When a property is purchased, sometimes the homeowner will not own the land that it is built on.
Therefore, during the process of seeking to purchase a property, it is always best to double-check which basis that the property and land are being sold before committing.
In this guide, we will explore what Freehold and Leasehold mean and the differences in relation to ownership.
What is the difference between Freehold and Leasehold?
The differences between Freehold and Leasehold are the type of ownership of the land that a property is situated on.
- Leasehold – Leasehold is the arrangement of owning the property only and not the land that it sits on. A lease is then put in place between the freeholder or landlord and the leaseholder, enabling the use of the property for a fixed period of time. Although lease durations vary typically leases are either 99, 125, 500 or 999 years long.
One term of possessing a leasehold will commonly involve payment of ground rent. At the end of the lease period, the ownership reverts back to the freeholder. This type of ownership is common on shared properties such as flats.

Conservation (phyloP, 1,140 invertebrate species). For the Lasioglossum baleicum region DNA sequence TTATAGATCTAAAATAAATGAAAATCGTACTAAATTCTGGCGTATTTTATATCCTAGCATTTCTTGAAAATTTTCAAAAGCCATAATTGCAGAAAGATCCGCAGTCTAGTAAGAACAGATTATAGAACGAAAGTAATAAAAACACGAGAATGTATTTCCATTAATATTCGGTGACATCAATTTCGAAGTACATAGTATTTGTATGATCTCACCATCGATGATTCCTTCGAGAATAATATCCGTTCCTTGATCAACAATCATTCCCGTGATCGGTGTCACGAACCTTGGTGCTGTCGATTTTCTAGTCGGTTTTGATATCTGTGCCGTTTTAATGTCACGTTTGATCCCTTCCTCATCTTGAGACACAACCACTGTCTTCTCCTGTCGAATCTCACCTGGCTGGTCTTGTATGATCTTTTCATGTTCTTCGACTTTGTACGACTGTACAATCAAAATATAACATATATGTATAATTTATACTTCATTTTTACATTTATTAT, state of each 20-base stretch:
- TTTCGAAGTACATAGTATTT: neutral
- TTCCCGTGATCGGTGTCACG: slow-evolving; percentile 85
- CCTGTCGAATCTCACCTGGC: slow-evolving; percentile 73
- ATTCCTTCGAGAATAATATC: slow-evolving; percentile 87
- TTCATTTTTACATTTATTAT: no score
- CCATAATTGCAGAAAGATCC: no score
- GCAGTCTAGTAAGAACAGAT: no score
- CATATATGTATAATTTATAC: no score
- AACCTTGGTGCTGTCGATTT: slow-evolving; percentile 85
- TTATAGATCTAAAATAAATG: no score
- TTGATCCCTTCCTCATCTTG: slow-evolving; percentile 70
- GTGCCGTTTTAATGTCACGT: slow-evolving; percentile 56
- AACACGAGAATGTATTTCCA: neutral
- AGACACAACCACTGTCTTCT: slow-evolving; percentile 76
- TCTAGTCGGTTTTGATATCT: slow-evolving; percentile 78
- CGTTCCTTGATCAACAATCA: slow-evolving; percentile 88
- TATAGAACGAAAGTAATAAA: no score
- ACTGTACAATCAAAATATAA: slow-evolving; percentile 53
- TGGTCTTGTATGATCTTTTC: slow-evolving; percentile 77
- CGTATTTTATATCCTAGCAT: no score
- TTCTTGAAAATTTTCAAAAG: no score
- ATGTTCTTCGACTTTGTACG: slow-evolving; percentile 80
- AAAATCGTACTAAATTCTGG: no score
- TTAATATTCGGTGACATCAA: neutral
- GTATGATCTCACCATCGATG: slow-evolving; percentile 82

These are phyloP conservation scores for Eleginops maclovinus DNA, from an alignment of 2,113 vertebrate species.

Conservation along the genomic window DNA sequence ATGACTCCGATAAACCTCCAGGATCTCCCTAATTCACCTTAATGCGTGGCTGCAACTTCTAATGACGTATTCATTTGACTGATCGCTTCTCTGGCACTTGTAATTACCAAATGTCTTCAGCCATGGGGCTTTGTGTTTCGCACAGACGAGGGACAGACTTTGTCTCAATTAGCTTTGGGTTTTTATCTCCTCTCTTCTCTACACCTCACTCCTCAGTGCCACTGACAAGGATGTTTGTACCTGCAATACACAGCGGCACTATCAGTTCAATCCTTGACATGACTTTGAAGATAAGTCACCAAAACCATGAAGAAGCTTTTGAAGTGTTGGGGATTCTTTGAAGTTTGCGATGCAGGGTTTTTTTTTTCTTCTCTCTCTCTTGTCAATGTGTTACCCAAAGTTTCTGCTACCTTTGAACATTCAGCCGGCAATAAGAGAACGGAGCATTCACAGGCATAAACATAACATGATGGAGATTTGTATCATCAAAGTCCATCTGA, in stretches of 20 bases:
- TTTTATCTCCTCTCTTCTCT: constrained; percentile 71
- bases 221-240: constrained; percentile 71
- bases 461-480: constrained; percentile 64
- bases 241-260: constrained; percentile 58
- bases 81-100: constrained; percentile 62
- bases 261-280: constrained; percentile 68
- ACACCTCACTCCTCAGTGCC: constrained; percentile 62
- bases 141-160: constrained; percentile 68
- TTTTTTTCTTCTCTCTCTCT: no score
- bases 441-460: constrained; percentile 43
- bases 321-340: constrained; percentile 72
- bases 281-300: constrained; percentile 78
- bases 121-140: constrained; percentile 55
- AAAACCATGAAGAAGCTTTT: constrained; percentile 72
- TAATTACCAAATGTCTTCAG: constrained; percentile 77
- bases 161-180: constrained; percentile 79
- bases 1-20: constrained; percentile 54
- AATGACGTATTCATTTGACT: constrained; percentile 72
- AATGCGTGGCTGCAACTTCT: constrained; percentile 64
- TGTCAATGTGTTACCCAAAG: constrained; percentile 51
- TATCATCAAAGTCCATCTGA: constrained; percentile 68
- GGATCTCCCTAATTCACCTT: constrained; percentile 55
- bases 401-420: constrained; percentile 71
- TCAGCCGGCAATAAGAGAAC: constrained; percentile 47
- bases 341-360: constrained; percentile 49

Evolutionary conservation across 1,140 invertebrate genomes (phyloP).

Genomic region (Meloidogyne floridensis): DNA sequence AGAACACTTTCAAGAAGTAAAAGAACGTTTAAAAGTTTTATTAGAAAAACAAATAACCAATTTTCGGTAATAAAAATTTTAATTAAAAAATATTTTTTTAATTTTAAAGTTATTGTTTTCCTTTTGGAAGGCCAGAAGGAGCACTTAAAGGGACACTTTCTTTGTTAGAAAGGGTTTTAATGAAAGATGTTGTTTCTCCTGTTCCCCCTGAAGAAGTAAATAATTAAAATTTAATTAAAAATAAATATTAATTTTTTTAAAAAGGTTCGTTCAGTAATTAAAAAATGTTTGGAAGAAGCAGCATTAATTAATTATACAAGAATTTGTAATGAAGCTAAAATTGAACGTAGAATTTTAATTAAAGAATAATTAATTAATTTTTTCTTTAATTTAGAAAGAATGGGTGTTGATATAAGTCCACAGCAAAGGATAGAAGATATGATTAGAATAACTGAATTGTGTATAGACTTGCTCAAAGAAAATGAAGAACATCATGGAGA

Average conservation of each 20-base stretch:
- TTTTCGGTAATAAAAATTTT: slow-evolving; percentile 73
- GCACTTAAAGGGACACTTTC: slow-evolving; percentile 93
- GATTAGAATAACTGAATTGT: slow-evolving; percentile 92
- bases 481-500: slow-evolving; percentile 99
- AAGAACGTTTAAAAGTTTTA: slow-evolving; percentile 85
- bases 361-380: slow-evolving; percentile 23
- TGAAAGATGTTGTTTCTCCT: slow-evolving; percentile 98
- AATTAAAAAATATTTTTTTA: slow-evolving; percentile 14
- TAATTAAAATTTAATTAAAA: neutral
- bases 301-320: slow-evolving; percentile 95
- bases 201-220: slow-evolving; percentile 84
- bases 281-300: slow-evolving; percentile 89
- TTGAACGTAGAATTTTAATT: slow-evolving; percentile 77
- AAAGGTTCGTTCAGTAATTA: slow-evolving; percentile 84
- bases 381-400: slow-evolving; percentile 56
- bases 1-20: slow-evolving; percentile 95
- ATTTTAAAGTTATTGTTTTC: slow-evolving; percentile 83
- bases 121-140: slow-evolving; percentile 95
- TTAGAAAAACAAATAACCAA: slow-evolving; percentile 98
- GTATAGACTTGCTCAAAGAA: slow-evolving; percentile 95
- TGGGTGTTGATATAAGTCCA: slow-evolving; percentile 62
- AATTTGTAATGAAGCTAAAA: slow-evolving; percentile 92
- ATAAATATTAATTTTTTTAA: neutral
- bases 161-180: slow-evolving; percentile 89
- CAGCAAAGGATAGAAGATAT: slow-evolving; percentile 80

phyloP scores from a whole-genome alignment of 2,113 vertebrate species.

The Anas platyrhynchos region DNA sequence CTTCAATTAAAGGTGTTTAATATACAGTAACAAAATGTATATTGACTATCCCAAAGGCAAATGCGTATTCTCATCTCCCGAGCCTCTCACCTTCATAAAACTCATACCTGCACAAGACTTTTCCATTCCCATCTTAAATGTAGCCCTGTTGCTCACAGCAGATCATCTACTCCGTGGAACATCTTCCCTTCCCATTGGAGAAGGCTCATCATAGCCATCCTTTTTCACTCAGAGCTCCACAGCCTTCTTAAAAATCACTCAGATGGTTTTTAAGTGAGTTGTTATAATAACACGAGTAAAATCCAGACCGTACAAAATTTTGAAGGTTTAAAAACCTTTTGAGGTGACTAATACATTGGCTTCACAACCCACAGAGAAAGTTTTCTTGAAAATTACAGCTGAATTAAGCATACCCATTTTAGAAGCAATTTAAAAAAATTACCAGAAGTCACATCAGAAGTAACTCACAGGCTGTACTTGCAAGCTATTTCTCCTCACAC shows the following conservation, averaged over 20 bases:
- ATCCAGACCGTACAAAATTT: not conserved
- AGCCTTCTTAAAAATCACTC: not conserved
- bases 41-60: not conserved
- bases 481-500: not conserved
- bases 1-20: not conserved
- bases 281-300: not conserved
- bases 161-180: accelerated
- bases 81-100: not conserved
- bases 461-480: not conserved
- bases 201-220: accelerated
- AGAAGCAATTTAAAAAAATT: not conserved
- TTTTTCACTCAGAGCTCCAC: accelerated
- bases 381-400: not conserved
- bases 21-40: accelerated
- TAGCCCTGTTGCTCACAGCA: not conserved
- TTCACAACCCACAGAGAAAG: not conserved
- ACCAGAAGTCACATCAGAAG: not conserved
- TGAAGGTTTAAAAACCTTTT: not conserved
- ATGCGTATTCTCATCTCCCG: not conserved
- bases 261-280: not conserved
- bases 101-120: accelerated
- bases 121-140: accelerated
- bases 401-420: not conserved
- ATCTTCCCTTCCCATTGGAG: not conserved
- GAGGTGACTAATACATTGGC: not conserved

A lease determines any enforcement covenants, the rights of way and access granted on the land, any repair and maintenance covenants along with details of ground rent.
- Freehold – With a Freehold status, both the land and property are owned outright and there are no time limits applied. Typically, most houses are sold Freehold, however, new builds may be Freehold or Leasehold and therefore it is worth checking.
Need more help? Check our quick help guides:
- Reasons why a mortgage could be declined on affordability.
- How reliable is a mortgage in principle?